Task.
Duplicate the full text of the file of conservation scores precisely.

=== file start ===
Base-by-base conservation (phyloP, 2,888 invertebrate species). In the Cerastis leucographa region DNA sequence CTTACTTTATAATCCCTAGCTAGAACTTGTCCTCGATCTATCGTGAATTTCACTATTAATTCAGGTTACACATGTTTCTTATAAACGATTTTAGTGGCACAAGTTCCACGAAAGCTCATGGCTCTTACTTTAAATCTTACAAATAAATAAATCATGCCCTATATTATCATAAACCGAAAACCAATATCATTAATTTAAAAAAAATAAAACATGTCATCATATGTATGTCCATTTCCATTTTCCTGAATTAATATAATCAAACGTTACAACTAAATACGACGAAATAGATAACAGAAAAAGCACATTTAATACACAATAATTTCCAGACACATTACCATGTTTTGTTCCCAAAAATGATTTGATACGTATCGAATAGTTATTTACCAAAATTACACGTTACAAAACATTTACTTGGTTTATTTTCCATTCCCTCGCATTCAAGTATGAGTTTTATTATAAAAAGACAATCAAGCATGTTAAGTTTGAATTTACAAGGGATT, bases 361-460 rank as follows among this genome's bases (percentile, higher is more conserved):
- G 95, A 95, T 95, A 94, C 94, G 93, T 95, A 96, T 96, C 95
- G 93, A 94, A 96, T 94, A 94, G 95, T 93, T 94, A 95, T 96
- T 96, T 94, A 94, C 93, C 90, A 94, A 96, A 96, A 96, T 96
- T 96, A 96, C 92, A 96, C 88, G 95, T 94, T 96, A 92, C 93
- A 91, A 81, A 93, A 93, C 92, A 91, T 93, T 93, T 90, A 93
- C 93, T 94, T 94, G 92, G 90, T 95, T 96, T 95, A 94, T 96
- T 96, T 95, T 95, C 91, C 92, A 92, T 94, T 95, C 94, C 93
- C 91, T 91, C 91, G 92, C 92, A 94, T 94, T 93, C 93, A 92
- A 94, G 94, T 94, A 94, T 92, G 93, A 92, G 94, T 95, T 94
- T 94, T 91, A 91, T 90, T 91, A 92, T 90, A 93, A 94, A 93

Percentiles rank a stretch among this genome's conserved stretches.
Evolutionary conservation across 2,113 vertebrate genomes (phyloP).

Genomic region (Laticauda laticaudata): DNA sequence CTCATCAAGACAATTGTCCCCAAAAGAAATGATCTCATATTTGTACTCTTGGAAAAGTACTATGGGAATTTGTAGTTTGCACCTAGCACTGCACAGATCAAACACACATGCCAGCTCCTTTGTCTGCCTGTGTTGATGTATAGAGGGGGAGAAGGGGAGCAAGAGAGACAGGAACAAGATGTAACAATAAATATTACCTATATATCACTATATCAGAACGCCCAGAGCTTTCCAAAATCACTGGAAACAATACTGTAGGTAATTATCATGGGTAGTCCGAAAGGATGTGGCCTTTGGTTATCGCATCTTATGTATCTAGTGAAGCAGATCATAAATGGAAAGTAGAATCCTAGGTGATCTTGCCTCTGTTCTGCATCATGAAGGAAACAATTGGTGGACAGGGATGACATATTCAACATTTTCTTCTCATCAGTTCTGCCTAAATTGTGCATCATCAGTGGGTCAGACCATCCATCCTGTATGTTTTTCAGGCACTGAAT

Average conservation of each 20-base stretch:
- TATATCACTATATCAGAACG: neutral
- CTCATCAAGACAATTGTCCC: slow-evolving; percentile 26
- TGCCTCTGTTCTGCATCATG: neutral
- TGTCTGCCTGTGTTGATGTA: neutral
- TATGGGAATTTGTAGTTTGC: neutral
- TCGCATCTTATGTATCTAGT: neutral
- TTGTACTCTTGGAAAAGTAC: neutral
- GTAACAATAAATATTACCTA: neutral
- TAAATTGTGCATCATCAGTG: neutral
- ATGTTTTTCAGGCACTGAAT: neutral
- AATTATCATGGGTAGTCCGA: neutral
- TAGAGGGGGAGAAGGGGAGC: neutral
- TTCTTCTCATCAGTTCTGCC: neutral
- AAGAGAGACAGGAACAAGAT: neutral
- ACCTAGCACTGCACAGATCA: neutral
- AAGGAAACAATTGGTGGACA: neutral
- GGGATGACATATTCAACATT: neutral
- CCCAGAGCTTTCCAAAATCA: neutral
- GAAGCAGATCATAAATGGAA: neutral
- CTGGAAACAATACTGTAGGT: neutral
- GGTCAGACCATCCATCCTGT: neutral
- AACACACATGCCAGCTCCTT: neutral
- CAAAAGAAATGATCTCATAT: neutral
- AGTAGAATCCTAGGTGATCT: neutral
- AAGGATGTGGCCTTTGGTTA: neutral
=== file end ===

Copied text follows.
Base-by-base conservation (phyloP, 2,888 invertebrate species). In the Cerastis leucographa region DNA sequence CTTACTTTATAATCCCTAGCTAGAACTTGTCCTCGATCTATCGTGAATTTCACTATTAATTCAGGTTACACATGTTTCTTATAAACGATTTTAGTGGCACAAGTTCCACGAAAGCTCATGGCTCTTACTTTAAATCTTACAAATAAATAAATCATGCCCTATATTATCATAAACCGAAAACCAATATCATTAATTTAAAAAAAATAAAACATGTCATCATATGTATGTCCATTTCCATTTTCCTGAATTAATATAATCAAACGTTACAACTAAATACGACGAAATAGATAACAGAAAAAGCACATTTAATACACAATAATTTCCAGACACATTACCATGTTTTGTTCCCAAAAATGATTTGATACGTATCGAATAGTTATTTACCAAAATTACACGTTACAAAACATTTACTTGGTTTATTTTCCATTCCCTCGCATTCAAGTATGAGTTTTATTATAAAAAGACAATCAAGCATGTTAAGTTTGAATTTACAAGGGATT, bases 361-460 rank as follows among this genome's bases (percentile, higher is more conserved):
- G 95, A 95, T 95, A 94, C 94, G 93, T 95, A 96, T 96, C 95
- G 93, A 94, A 96, T 94, A 94, G 95, T 93, T 94, A 95, T 96
- T 96, T 94, A 94, C 93, C 90, A 94, A 96, A 96, A 96, T 96
- T 96, A 96, C 92, A 96, C 88, G 95, T 94, T 96, A 92, C 93
- A 91, A 81, A 93, A 93, C 92, A 91, T 93, T 93, T 90, A 93
- C 93, T 94, T 94, G 92, G 90, T 95, T 96, T 95, A 94, T 96
- T 96, T 95, T 95, C 91, C 92, A 92, T 94, T 95, C 94, C 93
- C 91, T 91, C 91, G 92, C 92, A 94, T 94, T 93, C 93, A 92
- A 94, G 94, T 94, A 94, T 92, G 93, A 92, G 94, T 95, T 94
- T 94, T 91, A 91, T 90, T 91, A 92, T 90, A 93, A 94, A 93

Percentiles rank a stretch among this genome's conserved stretches.
Evolutionary conservation across 2,113 vertebrate genomes (phyloP).

Genomic region (Laticauda laticaudata): DNA sequence CTCATCAAGACAATTGTCCCCAAAAGAAATGATCTCATATTTGTACTCTTGGAAAAGTACTATGGGAATTTGTAGTTTGCACCTAGCACTGCACAGATCAAACACACATGCCAGCTCCTTTGTCTGCCTGTGTTGATGTATAGAGGGGGAGAAGGGGAGCAAGAGAGACAGGAACAAGATGTAACAATAAATATTACCTATATATCACTATATCAGAACGCCCAGAGCTTTCCAAAATCACTGGAAACAATACTGTAGGTAATTATCATGGGTAGTCCGAAAGGATGTGGCCTTTGGTTATCGCATCTTATGTATCTAGTGAAGCAGATCATAAATGGAAAGTAGAATCCTAGGTGATCTTGCCTCTGTTCTGCATCATGAAGGAAACAATTGGTGGACAGGGATGACATATTCAACATTTTCTTCTCATCAGTTCTGCCTAAATTGTGCATCATCAGTGGGTCAGACCATCCATCCTGTATGTTTTTCAGGCACTGAAT

Average conservation of each 20-base stretch:
- TATATCACTATATCAGAACG: neutral
- CTCATCAAGACAATTGTCCC: slow-evolving; percentile 26
- TGCCTCTGTTCTGCATCATG: neutral
- TGTCTGCCTGTGTTGATGTA: neutral
- TATGGGAATTTGTAGTTTGC: neutral
- TCGCATCTTATGTATCTAGT: neutral
- TTGTACTCTTGGAAAAGTAC: neutral
- GTAACAATAAATATTACCTA: neutral
- TAAATTGTGCATCATCAGTG: neutral
- ATGTTTTTCAGGCACTGAAT: neutral
- AATTATCATGGGTAGTCCGA: neutral
- TAGAGGGGGAGAAGGGGAGC: neutral
- TTCTTCTCATCAGTTCTGCC: neutral
- AAGAGAGACAGGAACAAGAT: neutral
- ACCTAGCACTGCACAGATCA: neutral
- AAGGAAACAATTGGTGGACA: neutral
- GGGATGACATATTCAACATT: neutral
- CCCAGAGCTTTCCAAAATCA: neutral
- GAAGCAGATCATAAATGGAA: neutral
- CTGGAAACAATACTGTAGGT: neutral
- GGTCAGACCATCCATCCTGT: neutral
- AACACACATGCCAGCTCCTT: neutral
- CAAAAGAAATGATCTCATAT: neutral
- AGTAGAATCCTAGGTGATCT: neutral
- AAGGATGTGGCCTTTGGTTA: neutral